Islandia Mayor Allan M. Dorman wants to seize through eminent domain almost three acres of property north of the Long Island Expressway for use as a public works lot, saying it would facilitate service to village residents who live nearby.
“It’s a matter of servicing the community,” Dorman said at Tuesday night's public hearing on the issue. “We want to be able to service the people on the north side of the expressway a little bit quicker.”
About 25 people attended the public hearing at Village Hall to gather input about Islandia's proposals to seize two properties and the abandoned homes on the lots. The first property is at 798 Old Nichols Rd., a 2.8-acre lot that the village is eyeing for the DPW yard. The second is a dilapidated home at 42 Dean St.
Also Tuesday night, the village board took a series of unanimous 5-0 votes on the two properties, declaring the use of the seizures will benefit residents and that the environment will not be impacted negatively, said Islandia attorney Joseph W. Prokop.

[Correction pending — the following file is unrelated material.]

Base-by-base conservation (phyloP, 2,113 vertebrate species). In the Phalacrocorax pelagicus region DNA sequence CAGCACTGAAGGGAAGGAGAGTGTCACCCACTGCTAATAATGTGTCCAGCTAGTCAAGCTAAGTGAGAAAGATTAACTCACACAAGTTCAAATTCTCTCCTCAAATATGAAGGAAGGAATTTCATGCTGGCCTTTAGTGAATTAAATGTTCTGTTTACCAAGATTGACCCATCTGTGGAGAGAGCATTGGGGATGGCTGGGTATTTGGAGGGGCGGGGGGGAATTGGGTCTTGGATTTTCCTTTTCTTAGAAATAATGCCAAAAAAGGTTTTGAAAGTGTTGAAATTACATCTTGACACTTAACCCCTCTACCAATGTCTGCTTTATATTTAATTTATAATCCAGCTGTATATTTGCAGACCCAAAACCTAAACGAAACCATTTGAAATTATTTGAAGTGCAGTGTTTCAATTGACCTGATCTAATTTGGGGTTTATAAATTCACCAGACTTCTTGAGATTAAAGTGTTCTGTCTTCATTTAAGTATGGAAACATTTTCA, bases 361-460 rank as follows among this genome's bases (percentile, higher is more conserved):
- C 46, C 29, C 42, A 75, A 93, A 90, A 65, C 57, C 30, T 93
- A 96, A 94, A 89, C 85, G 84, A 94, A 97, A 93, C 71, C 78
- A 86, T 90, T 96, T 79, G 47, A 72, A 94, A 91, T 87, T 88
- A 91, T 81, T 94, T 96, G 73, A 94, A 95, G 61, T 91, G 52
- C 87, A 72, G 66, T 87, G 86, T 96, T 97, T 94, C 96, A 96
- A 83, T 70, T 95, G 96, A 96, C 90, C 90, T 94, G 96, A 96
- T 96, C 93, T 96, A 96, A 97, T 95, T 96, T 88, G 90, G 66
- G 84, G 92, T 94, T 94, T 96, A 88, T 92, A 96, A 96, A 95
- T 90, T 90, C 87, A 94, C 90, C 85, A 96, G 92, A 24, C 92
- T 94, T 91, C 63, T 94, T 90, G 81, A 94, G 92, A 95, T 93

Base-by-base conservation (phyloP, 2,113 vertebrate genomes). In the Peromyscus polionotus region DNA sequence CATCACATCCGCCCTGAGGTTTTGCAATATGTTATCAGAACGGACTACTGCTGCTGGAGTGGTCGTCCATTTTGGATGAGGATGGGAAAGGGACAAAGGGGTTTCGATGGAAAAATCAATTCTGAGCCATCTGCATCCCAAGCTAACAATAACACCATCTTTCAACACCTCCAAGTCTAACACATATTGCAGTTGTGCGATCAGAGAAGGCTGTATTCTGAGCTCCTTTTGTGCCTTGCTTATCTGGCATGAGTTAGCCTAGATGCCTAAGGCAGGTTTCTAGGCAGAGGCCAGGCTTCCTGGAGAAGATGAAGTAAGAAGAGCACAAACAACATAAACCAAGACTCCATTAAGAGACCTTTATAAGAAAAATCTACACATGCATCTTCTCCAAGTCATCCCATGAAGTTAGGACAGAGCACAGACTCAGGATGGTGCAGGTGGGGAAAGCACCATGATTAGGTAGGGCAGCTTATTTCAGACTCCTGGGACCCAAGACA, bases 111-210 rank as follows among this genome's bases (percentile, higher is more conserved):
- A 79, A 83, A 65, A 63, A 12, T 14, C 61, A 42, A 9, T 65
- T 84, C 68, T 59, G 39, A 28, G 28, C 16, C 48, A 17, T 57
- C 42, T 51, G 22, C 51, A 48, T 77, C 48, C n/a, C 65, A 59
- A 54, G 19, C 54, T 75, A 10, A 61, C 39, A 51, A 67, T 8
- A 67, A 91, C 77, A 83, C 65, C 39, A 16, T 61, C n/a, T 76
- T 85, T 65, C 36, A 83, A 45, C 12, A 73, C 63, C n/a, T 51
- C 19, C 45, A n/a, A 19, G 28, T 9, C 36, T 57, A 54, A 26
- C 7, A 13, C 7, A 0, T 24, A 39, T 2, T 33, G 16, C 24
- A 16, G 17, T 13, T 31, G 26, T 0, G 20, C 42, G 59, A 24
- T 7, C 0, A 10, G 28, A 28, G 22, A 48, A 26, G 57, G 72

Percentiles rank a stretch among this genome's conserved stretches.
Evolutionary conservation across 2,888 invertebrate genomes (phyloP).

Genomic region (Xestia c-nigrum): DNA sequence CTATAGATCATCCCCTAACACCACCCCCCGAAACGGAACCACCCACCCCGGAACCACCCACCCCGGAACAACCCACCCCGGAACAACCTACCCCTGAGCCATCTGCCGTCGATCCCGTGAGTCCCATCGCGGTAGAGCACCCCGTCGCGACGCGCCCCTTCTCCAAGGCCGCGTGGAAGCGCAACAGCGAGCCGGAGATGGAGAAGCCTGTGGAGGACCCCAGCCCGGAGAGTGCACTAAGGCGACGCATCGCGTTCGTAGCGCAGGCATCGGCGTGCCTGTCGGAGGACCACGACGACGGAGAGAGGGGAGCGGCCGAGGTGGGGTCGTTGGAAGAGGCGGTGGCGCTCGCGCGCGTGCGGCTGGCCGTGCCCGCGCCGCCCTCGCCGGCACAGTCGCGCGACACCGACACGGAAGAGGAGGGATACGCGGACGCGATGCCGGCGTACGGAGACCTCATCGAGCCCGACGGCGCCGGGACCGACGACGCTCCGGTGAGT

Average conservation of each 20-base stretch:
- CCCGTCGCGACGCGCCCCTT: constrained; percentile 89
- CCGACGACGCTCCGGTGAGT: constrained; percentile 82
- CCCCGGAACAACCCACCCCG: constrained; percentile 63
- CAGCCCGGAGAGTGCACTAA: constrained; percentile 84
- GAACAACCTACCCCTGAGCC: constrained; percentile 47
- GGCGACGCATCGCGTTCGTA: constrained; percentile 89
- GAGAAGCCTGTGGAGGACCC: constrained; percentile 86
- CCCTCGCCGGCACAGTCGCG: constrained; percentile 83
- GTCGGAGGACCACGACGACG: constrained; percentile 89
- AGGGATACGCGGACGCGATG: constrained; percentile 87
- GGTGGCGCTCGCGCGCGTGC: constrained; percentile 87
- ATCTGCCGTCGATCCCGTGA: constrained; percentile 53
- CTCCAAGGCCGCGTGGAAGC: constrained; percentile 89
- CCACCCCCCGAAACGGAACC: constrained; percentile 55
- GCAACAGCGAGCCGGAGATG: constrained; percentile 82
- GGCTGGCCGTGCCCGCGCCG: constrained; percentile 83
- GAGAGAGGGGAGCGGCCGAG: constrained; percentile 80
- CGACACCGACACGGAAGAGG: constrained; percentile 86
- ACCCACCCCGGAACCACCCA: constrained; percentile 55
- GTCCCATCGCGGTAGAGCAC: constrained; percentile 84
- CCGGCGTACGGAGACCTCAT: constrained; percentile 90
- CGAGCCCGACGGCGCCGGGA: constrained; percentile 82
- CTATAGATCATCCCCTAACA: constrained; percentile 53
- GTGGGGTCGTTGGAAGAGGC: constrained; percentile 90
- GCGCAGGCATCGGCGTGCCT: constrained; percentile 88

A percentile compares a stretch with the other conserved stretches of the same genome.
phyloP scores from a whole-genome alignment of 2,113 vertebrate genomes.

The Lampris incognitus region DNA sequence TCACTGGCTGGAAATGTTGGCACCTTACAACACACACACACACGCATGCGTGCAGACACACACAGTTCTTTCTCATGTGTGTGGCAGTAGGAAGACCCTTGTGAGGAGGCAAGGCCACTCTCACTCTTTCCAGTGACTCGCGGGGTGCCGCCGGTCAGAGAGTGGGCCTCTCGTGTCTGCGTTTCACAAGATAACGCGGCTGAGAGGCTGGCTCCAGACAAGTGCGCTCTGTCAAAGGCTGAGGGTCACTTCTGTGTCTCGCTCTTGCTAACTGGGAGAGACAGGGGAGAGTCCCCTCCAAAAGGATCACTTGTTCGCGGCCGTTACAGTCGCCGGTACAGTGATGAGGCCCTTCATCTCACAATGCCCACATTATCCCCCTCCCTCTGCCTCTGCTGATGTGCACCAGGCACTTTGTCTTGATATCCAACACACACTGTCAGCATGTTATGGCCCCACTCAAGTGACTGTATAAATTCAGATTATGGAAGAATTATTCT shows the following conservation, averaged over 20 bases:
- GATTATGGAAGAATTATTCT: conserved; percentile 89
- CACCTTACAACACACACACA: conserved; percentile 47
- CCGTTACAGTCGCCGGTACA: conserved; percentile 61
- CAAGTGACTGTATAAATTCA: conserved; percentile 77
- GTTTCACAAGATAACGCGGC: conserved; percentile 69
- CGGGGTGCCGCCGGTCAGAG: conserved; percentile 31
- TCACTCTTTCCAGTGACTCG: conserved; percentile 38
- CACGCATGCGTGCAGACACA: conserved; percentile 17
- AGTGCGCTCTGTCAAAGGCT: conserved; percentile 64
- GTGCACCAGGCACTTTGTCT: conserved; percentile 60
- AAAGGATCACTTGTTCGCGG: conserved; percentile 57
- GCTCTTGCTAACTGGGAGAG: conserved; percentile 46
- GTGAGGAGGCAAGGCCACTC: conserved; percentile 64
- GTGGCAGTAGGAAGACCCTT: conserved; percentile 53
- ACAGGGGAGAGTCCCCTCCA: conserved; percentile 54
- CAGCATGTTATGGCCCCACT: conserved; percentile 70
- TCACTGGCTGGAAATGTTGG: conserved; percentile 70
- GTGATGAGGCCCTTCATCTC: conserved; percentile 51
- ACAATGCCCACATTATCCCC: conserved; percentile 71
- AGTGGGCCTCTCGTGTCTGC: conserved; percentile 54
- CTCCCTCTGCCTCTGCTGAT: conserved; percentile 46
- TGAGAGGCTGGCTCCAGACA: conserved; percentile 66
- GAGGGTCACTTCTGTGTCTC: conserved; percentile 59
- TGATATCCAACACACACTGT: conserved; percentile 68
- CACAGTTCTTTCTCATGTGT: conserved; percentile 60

Prokop said, however, the village board has not officially begun the legal process of seizing the two properties. The board is expected to hold a future vote to begin the eminent domain process, he said.
At Tuesday's hearing, Islandia resident John Agosta asked Dorman why he’s not considering expanding the DPW lot on village property by Village Hall, at 1100 Old Nichols Rd., where DPW vehicles are now kept. The village owns about 13 acres there, Dorman said.
“The village has property here. Why spend, for example, $700,000 on this particular property?” Agosta asked.
Dorman responded he hopes to build homes for military veterans near village hall. He said the DPW yard now is “busting at the seams.” He added there are no plans now to construct a DPW building on the property at 798 Old Nichols Rd. DPW vehicles will be stored there, Dorman said. That site is less than a mile north from village hall.
The home at 798 Old Nichols Rd. is in foreclosure, according to court records. Dorman declined to answer questions following the meeting.
The owner of the house at 42 Dean St. is named in a foreclosure case, court records show.
Village officials said Tuesday the home is a blight. They want to buy it, tear it down and sell the land to a developer at a discounted price with an agreement that a new home would be built for residential use, Dorman said.